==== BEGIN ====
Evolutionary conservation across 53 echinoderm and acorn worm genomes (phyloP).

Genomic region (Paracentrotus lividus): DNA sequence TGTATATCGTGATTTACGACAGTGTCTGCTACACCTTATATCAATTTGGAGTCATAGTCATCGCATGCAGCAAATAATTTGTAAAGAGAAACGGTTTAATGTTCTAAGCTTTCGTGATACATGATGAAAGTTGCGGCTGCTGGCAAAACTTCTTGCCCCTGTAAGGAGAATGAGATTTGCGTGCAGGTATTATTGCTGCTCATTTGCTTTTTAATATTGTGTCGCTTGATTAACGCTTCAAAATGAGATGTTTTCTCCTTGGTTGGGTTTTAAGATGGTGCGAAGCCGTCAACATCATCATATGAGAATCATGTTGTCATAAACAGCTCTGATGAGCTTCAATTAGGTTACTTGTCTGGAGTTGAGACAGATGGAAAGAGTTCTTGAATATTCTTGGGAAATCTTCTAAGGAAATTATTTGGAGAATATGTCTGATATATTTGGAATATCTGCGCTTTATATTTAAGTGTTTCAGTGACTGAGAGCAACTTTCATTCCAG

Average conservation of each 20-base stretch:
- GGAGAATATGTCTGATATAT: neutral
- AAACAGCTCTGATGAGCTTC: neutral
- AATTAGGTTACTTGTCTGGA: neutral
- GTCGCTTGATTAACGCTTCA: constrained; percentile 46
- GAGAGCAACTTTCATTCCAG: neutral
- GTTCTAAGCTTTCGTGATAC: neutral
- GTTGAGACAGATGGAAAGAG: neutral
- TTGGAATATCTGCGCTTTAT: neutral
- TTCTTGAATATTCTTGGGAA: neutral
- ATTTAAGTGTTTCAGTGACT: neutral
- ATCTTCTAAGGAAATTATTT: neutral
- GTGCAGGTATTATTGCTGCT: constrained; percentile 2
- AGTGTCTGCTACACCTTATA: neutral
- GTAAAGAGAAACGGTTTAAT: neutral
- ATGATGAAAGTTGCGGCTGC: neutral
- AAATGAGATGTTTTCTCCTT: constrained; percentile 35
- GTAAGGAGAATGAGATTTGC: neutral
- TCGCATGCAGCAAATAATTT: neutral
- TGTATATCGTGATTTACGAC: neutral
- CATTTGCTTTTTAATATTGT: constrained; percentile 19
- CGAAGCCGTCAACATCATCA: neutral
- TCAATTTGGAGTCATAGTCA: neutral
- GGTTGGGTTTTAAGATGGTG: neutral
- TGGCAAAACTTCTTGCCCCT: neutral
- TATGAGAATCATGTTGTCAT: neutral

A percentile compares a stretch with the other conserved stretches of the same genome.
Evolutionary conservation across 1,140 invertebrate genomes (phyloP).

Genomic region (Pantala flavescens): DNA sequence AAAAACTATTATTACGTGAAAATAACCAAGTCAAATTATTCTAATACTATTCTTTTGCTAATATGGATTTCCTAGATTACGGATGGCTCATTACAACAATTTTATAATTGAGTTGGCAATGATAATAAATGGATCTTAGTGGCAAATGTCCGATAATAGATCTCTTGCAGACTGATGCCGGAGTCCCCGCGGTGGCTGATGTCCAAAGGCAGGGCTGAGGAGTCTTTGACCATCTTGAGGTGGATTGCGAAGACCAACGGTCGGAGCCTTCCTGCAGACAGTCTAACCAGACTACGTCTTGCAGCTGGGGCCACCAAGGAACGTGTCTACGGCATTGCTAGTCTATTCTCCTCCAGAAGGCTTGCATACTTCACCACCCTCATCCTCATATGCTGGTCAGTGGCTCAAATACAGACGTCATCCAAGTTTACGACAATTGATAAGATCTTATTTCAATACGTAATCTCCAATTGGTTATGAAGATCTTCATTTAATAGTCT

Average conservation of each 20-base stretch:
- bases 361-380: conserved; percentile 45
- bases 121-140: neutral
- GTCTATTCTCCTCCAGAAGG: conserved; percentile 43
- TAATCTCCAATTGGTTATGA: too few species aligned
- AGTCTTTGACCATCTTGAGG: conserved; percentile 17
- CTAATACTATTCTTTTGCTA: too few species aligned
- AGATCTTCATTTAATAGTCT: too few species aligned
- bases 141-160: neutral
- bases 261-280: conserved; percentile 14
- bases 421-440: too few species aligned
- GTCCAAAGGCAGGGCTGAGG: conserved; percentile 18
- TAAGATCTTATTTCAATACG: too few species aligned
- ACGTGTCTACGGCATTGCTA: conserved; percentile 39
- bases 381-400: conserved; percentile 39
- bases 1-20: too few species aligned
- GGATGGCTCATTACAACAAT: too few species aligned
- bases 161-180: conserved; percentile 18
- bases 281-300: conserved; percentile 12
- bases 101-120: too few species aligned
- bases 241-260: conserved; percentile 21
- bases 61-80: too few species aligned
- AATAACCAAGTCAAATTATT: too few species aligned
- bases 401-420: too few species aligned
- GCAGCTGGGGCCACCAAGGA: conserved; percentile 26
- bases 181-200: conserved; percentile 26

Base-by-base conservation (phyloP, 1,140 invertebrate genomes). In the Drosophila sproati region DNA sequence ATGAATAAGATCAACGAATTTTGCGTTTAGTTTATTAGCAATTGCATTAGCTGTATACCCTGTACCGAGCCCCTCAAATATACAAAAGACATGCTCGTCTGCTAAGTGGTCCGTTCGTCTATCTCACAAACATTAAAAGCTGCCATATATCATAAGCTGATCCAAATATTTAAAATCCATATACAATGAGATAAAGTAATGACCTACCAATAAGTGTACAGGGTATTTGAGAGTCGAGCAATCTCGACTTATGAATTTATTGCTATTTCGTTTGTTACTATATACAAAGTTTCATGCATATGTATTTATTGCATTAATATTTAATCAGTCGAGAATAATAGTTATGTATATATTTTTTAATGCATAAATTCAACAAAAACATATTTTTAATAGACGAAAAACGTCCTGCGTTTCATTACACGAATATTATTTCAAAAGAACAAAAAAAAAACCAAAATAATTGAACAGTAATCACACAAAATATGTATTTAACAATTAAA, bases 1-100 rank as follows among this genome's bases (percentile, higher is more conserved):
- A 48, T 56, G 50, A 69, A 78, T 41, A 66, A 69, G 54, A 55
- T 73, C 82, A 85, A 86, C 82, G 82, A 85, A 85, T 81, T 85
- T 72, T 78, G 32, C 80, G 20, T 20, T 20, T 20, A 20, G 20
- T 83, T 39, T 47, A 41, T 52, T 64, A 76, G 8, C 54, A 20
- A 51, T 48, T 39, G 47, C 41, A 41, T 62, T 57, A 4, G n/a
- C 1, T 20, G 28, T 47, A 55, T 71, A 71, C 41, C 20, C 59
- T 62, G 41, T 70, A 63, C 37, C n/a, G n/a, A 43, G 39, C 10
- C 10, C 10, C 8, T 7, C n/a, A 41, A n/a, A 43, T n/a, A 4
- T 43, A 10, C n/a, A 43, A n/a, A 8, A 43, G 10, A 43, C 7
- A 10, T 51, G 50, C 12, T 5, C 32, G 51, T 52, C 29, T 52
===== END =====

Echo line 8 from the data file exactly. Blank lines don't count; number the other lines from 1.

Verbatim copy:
- GAGAGCAACTTTCATTCCAG: neutral